The late poet Ruth Whitman once said, “In every art beginners must start with models of those who have practiced the same art before them.” A member of the Comanche Nation and the third of four generations of women in her family to become a nurse, Jana Lauderdale (PhD 1992), selected the doctoral program at the University of Utah College of Nursing for the opportunity it presented to learn the humanistic art and science of transcultural nursing under the mentorship of the theory’s founder, Madeleine Leininger, as well as esteemed faculty in the field.
Two decades after completing her doctorate, Lauderdale is highly regarded for her knowledge about cultural competence standards in nursing research, practice and education, and for her advocacy on behalf of American Indians. The College of Nursing Alumni Association is celebrating her impact by honoring Lauderdale with the 2013 Distinguished Alumni Award.
Lauderdale says the strong mentorship she received from faculty along with the flexibility of the doctoral program, afforded her an opportunity to seek knowledge outside the core curriculum in fields such as anthropology, which “connected me with culture in a way I never understood before.”
Today Lauderdale’s cultural connectedness is evidenced by the major role she has played in the recruitment of American Indians into nursing as a way to decrease health disparities. She has forged partnerships locally, regionally and nationally to ensure that American Indian research projects are conducted in a culturally congruent manner, that research findings build tribal capacity and that community-based interventions improve American Indian health.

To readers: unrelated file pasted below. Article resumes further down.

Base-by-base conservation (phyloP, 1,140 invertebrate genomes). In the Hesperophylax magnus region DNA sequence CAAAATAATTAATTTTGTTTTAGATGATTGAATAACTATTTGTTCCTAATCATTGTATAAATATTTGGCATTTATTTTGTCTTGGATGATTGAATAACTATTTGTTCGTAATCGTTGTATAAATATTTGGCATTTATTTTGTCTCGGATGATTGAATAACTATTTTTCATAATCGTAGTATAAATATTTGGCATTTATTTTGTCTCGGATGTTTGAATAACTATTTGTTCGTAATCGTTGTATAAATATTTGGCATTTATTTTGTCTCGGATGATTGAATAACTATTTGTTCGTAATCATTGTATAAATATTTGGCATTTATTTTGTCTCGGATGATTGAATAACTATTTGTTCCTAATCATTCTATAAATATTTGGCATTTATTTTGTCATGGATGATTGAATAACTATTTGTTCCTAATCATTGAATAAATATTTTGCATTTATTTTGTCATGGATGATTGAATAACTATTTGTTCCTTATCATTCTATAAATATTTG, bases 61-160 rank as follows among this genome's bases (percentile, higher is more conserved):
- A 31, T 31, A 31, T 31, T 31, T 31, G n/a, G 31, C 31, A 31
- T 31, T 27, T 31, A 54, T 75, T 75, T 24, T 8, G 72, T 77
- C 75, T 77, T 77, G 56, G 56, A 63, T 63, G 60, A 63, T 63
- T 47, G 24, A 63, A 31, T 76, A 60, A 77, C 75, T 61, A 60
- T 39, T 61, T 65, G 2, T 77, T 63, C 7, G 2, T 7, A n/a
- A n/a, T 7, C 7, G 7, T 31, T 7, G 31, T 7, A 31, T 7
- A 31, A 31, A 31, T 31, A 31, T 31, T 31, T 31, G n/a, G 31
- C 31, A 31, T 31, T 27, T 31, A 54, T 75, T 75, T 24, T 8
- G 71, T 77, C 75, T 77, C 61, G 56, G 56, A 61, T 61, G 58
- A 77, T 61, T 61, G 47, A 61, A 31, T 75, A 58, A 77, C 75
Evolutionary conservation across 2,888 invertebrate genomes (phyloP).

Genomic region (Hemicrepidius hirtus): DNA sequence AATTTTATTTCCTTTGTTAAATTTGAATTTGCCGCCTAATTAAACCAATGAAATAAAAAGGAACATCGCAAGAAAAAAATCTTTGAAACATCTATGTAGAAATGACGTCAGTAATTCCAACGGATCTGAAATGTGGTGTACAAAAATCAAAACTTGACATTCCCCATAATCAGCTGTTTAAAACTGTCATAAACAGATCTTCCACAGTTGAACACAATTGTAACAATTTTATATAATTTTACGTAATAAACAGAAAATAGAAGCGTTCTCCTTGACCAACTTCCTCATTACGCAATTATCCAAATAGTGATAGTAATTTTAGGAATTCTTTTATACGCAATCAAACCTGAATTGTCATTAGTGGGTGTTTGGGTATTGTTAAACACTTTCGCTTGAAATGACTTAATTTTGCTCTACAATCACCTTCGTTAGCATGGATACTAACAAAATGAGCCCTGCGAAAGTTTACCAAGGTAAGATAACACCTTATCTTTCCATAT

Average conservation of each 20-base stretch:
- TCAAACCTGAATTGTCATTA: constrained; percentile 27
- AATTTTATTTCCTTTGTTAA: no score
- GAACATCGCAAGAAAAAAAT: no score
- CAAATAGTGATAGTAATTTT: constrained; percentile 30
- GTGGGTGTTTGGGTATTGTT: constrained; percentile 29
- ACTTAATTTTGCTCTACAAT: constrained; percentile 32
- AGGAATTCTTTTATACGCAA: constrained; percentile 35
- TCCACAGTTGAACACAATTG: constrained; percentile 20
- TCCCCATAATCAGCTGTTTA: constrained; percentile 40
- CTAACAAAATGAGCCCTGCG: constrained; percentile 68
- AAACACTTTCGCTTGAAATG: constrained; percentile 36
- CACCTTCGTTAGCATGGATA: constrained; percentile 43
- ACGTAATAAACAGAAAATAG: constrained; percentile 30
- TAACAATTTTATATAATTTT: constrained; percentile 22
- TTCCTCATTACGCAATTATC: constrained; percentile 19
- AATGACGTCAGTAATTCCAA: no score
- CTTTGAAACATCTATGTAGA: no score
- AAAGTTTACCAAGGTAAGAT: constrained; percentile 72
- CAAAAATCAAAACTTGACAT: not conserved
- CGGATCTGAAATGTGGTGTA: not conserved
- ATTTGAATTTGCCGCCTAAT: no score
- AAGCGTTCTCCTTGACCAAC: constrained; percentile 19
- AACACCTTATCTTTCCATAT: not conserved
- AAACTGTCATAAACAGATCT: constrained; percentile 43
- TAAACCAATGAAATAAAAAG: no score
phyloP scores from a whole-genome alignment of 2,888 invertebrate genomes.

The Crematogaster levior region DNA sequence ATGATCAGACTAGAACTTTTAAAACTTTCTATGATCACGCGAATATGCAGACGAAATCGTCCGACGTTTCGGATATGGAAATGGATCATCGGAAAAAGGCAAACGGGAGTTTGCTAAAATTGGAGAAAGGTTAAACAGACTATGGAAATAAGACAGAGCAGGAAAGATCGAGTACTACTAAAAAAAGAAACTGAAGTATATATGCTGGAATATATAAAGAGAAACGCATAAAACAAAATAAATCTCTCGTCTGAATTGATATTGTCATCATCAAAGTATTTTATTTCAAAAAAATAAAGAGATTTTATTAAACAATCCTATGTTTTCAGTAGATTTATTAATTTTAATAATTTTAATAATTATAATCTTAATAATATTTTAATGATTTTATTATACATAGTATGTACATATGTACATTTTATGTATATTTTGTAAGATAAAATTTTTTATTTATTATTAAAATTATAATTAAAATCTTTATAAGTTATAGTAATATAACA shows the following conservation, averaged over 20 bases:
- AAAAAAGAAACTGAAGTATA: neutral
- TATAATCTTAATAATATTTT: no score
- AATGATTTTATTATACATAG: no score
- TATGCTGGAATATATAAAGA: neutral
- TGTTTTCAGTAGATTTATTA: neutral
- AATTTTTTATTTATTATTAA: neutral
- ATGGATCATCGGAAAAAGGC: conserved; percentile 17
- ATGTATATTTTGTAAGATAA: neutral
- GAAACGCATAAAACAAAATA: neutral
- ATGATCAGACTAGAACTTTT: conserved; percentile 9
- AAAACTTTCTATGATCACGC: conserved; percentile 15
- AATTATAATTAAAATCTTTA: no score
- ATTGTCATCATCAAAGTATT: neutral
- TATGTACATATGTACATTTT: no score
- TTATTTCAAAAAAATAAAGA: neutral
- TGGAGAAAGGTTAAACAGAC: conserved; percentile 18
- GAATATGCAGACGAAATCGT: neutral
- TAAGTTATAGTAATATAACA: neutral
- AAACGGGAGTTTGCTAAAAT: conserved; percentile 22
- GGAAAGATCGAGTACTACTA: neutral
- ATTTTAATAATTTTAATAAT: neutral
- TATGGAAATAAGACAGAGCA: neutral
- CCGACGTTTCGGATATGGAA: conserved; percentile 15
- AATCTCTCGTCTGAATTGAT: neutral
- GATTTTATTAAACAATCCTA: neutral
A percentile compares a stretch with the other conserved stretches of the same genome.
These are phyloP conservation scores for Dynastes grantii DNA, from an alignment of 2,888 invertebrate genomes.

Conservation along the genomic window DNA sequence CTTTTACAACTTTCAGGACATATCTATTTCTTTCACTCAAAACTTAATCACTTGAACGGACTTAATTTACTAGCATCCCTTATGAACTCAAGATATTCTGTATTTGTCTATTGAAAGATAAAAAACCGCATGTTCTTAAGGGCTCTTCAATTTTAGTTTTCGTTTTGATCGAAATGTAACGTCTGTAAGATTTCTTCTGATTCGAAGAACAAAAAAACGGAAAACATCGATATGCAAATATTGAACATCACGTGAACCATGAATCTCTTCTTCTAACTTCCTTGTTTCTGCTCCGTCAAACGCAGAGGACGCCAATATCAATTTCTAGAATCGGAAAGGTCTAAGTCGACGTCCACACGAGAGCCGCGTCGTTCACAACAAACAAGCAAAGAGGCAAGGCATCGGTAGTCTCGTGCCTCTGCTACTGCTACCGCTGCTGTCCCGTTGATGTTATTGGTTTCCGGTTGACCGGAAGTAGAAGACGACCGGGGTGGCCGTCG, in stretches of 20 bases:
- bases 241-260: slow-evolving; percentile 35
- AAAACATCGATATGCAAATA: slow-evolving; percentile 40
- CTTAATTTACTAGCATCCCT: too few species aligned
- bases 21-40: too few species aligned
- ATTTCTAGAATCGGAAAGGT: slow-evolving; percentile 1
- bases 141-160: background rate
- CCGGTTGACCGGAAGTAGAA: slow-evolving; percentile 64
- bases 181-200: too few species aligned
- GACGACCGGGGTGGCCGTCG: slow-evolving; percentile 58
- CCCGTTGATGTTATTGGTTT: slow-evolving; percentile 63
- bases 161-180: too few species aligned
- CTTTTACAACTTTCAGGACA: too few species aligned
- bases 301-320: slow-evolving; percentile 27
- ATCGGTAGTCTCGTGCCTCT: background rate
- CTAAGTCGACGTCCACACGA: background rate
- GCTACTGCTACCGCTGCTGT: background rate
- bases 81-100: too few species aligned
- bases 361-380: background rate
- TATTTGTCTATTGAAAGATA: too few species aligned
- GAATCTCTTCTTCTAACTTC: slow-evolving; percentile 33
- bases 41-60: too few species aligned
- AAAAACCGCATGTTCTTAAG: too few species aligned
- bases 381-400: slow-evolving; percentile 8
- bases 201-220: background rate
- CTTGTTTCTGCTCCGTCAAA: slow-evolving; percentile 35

Besides being a sought-after consultant on research and educational training grants focusing on increasing diversity in the health care workforce, cultural impacts on health behavior and recruitment and retention of minority nursing students, Lauderdale is associate professor and assistant dean for diversity and inclusion at Vanderbilt University (for which she wrote her own job description).
Lauderdale also values her time as a mentor to students and new research faculty. “You reach a point in your career that you finally become comfortable in your own skin,” she says. “A lot of hard work and mentoring helped me reach that point. Dr. Joyceen Boyle, as great mentors do, saw something in me as a doctoral student at the College of Nursing. Over the course of two decades she has helped me define who I am as an American Indian nurse researcher. I think of her every time I ‘pay it forward’ with my doctoral students.”
Dr. Lauderdale is currently an Associate Professor and Assistant Dean, Office of Culture and Diversity at Vanderbilt University School of Nursing. Dr. Lauderdale received her BS and MS degrees from Texas Women's University, and her PhD in Transcultural Nursing from the University of Utah.
Distinguished Alumni Award
On Convocation Day, Friday May 3 faculty, staff, students and their guests, along with community members and friends of the College, were invited to attend the Alumni Association's Distinguished Alumni Award event where we honored Dr. Lauderdale for her career achievements and her work in advancing the nursing profession. Dr. Lauderdale presented onNursing: How We Care Matters.